Mono Project Archive

Mono 3.0 released

Miguel de Icaza, founder of Xamarin and lead developer of the Mono open-source implementation of Microsoft's .NET platform, announced on his blog today that the third major revision of the Mono framework is now available. Mono 3.0 was released on GitHub on October 18. It adds support for some of the most recently added key features of the .NET platform, incorporates Microsoft's open-source framework for Web development, and beefs up the capabilities of Mono on Mac OS X and iOS. It also lays the groundwork for much more rapid development of features for the Mono platform going forward.

Android ported to C#

Wow. "One crazy idea that the team had at that dinner was to translate Android's source code to C#. Android would benefit from C# performance features like structures, P/Invoke, real generics and our more mature runtime. We decided it was crazy enough to try. So we started a small skunkworks project with the goal of doing a machine translation of Android from Java to C#. We called this project XobotOS." Most of Android's layouts and controls are now in C#. The small benchmark is stunning, but as much as I admire the work, I'm wondering that this like going from bad to worse - from Oracle's Java to Microsoft's C#.

Miguel De Icaza Announces New Company

Two weeks ago we covered the news that the Mono development team were let go kicked out by the new owners of Novel, Attachmate, apparently to move operations to Germany. Miguel de Icazza, founder of Mono, has taken this opportunity to break off on his own and has started a new company, Xamarin, to bring commercial .NET development products to iOS and Android.

Mono Applications Use Unsafe, Tainted Namespaces

For the most time, I've been firmly in the largest camp when it comes to the Mono debate - the 'I don't care'-camp. With patent lawsuits being hotter than Lady Gaga right now, that changed. For good reason, so it seems; while firmly in the 'ZOMG-MICROSOFT-IS-T3H-EVILL!1!!ONE!'-camp, The-Source.com investigated the five most popular Mono applications, and the conclusion is clear: all of them implement a lot of namespaces which are not covered by Microsoft's community promise thing.

FSF: Microsoft’s Community Promise “Empty”

As you would have guessed, the Mono debate is long from over. Two weeks ago, Microsoft extended its legally binding and perpetual community promise to cover the C# and CLI ECMA standards, which was generally seen as a good thing for Linux-centric fans of the C# language as well as for the Mono project. The FSF has responded now, and it isn't too impressed with Microsoft's move.

Mono LLVM Compilation

Mono from SVN is now able to use LLVM as a backend for code generation in addition to Mono's built-in JIT compiler. "This allows Mono to benefit from all of the compiler optimizations done in LLVM. For example the SciMark score goes from 482 to 610. This extra performance comes at a cost: it consumes more time and more memory to JIT compile using LLVM than using Mono's built-in JIT, so it is not a solution for everyone. Long running desktop applications like Banshee and Gnome-Do want to keep memory usage low and also would most likely not benefit from better code generation. Our own tests show that ASP.NET applications do not seem to benefit very much (but web apps are inherently IO-bound). But computationally intensive applications will definitely benefit from this. Financial and scientific users will surely appreciate this performance boost."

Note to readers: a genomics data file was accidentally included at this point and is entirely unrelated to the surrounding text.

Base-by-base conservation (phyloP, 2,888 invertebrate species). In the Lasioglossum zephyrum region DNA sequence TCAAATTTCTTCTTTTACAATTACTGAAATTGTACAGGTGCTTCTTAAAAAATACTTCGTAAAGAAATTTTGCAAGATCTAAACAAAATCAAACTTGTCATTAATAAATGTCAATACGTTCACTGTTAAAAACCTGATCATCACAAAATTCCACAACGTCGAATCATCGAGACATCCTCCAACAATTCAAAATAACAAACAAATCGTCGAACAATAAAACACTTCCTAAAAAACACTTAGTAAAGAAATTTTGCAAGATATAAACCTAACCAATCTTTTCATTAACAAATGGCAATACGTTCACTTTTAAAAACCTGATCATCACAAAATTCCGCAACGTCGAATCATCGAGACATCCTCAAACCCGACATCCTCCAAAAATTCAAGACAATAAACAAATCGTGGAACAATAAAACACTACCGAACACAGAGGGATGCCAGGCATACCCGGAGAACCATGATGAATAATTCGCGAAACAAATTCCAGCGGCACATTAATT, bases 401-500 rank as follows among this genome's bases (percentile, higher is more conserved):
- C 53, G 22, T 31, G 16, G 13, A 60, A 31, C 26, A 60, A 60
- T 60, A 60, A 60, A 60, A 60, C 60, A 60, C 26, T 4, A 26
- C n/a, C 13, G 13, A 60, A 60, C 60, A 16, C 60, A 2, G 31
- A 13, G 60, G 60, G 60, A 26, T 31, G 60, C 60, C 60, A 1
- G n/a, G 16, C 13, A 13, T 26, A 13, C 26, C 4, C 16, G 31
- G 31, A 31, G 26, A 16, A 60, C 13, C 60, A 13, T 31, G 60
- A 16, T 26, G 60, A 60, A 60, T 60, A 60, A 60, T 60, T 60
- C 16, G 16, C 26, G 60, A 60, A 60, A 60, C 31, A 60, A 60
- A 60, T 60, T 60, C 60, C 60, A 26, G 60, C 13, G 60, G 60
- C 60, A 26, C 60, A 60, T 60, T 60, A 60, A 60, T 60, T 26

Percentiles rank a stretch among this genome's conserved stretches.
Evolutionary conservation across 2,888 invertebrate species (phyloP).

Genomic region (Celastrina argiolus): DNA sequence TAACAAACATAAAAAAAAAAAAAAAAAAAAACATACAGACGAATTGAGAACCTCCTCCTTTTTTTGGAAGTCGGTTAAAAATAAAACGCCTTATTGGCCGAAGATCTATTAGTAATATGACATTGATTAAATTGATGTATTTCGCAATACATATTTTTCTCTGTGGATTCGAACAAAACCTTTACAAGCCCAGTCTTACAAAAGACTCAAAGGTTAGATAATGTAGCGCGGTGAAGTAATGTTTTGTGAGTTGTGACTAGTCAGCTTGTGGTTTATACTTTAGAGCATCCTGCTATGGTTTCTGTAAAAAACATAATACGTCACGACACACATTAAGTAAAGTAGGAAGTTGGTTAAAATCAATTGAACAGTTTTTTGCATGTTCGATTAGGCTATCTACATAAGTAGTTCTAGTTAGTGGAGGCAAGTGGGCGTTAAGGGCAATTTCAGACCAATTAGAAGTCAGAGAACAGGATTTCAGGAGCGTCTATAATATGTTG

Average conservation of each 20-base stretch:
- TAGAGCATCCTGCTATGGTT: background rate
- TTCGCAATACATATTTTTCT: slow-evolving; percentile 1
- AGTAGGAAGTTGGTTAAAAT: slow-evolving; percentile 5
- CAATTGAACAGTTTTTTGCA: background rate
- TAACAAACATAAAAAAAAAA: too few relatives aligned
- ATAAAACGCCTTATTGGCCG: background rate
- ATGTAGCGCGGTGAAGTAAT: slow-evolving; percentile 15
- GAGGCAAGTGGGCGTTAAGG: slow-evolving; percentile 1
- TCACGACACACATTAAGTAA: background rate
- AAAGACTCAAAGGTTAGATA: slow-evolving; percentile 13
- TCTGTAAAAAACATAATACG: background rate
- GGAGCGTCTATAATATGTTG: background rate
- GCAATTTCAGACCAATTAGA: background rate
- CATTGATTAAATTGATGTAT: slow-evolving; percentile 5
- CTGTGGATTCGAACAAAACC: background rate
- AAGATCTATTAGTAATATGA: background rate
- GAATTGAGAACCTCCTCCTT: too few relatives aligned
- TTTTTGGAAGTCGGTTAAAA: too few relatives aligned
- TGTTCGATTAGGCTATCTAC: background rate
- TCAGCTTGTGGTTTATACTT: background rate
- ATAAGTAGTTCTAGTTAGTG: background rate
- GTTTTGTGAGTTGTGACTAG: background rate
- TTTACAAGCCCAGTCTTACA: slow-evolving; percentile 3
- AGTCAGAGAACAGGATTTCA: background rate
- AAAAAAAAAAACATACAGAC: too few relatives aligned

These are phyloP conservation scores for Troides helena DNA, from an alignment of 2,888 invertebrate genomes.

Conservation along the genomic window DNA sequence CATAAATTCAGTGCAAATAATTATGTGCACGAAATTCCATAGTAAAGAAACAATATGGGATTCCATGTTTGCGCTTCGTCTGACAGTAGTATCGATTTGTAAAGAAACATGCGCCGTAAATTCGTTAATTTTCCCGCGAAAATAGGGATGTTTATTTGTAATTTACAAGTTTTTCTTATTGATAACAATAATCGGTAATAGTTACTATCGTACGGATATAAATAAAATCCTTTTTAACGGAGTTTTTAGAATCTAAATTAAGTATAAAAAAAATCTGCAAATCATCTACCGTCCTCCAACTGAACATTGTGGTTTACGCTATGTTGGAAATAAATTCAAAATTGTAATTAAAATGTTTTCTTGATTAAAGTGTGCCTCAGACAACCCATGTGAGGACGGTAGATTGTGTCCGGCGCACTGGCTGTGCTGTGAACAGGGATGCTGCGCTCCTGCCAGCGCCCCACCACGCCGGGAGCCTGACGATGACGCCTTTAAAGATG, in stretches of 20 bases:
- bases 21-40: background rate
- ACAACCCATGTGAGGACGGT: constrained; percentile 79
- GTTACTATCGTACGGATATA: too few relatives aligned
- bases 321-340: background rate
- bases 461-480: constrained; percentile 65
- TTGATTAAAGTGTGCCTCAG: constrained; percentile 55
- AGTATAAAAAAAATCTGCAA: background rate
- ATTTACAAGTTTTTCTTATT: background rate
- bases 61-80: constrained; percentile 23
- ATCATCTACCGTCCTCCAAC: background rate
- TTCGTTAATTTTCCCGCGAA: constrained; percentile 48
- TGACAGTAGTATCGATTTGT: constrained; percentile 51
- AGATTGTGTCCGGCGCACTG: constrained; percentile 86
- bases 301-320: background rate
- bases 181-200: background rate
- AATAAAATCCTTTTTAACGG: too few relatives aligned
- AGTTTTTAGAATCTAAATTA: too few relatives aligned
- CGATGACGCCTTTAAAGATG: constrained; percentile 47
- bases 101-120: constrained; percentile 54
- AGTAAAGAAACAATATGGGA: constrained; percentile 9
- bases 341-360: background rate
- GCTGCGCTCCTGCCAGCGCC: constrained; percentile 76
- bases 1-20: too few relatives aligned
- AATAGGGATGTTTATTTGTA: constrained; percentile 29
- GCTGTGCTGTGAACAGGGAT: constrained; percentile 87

C#, CLI Under Community Promise, Mono Split in Half

We've already seen some heavy discussion on Mono and C# here on OSNews the past few weeks, as it became clear the patent situation regarding the ECMA parts of Mono was anything but faith inspiring. This issue seems to be resolved now: Microsoft has made a legally binding promise not to sue anyone who uses or distributes implementations of said ECMA standards. Following this news, Mono will be split in two; the ECMA standard parts, and the rest.

Mono, Moonlight: Patent Encumbered, Or Not?

If there is one technology in the Linux world that ruffles feathers whenever it's mentioned, it's Mono, the open source .Net clone. Since .Net comes out of Microsoft, and has some patents encircling it, it is said to be a legal nightmare. Supposedly, you can obtain a "royalty-free, reasonable and non-discriminatory" license from Microsoft regarding the patents surrounding Mono. iTWire decided to look at just how easy (or hard) it is to get such a license. Turns out it's kind of hard.

Mono 2.2 May Overtake .NET in Some Critical Categories

The Mono Project releases version 2.2 this week with full support for SIMD extensions being one of the more interesting features (Betanews article). The extension allows SIMD code to be accelerated above and beyond the speed of past Mono and current .NET releases. Johnathan Allen from InfoQ impresses the significance of the latest Mono release in a blog entry. "It represents something bigger; Mono is outgrowing the standard. Mono is not just playing catch-up any more, it is trying to move past the CLR in many areas. And as an open source project, they can slip in new libraries at a much faster clip than Microsoft. Instead of trying to build everything themselves, they can simply pick up mature projects like Mono. Options or the collection library C5 and include them in the standard release."